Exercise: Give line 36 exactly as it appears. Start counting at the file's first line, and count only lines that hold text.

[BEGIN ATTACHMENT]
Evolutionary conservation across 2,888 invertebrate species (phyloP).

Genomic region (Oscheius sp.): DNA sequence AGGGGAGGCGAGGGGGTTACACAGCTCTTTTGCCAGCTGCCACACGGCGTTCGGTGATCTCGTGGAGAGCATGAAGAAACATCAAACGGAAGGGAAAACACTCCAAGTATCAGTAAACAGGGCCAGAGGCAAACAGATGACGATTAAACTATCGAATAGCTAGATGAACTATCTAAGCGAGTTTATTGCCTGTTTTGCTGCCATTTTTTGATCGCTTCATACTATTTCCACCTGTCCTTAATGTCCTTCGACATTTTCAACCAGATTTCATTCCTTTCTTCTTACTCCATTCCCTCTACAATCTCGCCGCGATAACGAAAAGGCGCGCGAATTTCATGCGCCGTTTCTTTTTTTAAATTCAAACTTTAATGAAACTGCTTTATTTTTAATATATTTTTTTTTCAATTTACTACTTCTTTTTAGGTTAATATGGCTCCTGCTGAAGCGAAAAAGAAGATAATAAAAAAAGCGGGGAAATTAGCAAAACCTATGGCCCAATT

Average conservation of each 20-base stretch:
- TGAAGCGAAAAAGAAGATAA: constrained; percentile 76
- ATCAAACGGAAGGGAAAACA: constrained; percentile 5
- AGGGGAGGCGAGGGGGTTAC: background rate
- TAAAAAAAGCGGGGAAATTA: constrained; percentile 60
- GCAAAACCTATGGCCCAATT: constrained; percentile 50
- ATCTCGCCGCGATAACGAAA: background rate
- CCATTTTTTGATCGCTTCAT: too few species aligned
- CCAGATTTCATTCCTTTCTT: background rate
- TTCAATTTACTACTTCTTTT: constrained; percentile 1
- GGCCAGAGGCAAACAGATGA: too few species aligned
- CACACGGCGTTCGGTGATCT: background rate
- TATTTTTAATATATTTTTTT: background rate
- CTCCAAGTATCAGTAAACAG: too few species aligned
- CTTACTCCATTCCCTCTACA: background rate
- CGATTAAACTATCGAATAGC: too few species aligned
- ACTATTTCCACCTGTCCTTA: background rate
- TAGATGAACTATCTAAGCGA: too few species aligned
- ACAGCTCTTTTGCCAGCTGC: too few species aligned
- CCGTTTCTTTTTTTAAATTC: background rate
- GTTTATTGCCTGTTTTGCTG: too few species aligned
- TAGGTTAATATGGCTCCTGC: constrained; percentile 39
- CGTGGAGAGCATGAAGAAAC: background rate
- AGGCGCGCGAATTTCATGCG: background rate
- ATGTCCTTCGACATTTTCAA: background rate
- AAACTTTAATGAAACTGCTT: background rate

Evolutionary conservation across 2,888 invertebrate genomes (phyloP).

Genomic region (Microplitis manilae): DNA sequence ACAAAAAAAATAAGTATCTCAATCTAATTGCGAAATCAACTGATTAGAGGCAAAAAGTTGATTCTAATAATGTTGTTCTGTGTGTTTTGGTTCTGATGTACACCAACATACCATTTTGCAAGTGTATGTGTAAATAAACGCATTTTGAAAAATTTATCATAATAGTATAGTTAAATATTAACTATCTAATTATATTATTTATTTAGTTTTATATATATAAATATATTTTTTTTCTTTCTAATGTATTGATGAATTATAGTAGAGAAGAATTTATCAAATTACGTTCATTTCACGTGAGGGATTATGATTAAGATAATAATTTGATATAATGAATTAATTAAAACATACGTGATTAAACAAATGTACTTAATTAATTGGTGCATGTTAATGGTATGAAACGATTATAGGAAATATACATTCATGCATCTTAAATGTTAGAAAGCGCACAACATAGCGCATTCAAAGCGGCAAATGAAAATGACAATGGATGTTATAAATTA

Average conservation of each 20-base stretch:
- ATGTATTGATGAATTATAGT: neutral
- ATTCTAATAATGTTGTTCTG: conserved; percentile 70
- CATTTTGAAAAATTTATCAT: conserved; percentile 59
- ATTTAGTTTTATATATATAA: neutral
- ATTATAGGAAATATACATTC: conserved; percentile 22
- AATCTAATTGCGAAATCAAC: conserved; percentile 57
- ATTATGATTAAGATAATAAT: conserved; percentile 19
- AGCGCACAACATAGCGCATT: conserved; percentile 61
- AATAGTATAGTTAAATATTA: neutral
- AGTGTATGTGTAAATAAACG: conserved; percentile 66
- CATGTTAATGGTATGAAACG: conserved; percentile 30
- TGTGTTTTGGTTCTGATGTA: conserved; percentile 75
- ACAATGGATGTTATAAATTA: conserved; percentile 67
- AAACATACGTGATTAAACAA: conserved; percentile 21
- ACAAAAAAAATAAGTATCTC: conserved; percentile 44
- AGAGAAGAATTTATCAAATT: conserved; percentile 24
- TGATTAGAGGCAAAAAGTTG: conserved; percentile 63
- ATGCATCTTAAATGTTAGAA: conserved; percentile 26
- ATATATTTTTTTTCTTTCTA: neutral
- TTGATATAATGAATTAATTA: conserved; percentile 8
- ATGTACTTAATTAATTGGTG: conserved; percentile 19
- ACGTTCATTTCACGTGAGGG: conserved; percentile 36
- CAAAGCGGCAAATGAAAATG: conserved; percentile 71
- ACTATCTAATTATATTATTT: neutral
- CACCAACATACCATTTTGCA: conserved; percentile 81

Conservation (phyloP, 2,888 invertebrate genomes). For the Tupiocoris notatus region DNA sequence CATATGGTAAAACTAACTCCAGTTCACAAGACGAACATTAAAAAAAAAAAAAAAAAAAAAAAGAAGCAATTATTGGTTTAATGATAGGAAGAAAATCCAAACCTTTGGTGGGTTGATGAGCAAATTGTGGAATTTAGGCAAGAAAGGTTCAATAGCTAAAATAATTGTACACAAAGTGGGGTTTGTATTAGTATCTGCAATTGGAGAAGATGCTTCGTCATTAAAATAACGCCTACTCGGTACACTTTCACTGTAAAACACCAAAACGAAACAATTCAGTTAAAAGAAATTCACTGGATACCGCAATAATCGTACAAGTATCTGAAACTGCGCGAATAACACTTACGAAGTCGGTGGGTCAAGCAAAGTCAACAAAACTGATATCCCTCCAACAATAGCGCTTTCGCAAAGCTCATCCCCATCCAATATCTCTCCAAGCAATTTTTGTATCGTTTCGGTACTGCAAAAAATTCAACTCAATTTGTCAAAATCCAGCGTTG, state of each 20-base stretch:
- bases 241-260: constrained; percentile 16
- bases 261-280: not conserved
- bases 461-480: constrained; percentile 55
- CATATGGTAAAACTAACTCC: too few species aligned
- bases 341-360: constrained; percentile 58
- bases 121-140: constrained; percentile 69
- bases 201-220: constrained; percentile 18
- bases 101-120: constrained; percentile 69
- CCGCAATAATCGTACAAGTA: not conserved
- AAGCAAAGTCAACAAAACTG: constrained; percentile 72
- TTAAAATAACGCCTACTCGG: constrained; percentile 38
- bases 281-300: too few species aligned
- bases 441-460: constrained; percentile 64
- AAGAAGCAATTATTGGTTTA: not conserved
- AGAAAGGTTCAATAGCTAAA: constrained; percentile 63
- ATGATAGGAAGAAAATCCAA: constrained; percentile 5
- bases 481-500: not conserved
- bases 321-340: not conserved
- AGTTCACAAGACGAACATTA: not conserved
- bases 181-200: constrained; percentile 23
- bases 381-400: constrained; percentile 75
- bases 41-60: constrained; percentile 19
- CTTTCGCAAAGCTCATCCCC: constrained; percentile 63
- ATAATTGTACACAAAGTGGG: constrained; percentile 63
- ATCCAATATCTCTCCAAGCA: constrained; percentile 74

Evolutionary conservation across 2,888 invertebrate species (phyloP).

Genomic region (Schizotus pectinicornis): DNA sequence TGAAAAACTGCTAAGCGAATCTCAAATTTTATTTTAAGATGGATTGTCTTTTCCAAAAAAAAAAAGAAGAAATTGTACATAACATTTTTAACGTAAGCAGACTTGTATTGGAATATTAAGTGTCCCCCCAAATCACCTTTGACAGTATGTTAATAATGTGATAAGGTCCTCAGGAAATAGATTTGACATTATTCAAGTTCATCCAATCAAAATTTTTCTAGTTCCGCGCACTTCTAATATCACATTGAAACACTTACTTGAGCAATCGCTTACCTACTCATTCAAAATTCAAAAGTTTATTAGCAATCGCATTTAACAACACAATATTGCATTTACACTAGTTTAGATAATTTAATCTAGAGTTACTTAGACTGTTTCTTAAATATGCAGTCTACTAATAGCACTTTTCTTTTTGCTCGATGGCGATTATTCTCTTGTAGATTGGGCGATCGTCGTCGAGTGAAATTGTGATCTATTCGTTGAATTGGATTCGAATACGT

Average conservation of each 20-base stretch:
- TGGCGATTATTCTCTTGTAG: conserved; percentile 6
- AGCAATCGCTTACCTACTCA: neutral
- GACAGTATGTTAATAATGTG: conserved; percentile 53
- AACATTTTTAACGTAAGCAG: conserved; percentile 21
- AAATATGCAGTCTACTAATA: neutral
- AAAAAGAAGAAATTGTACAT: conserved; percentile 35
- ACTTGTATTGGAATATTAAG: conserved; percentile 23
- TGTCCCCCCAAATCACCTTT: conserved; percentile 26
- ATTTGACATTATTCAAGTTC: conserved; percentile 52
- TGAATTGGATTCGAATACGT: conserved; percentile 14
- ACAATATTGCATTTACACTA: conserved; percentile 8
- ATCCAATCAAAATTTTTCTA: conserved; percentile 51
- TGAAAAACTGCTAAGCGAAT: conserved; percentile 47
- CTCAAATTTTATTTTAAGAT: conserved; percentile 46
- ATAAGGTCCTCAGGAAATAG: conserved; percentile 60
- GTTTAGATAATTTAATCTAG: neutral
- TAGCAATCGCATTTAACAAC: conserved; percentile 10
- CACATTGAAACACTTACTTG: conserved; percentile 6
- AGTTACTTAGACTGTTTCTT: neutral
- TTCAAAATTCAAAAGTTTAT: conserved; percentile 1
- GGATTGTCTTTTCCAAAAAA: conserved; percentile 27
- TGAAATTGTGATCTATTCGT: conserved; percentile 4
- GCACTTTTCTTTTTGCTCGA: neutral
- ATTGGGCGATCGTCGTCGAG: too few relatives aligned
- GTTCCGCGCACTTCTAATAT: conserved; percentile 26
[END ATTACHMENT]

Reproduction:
- ATTATAGGAAATATACATTC: conserved; percentile 22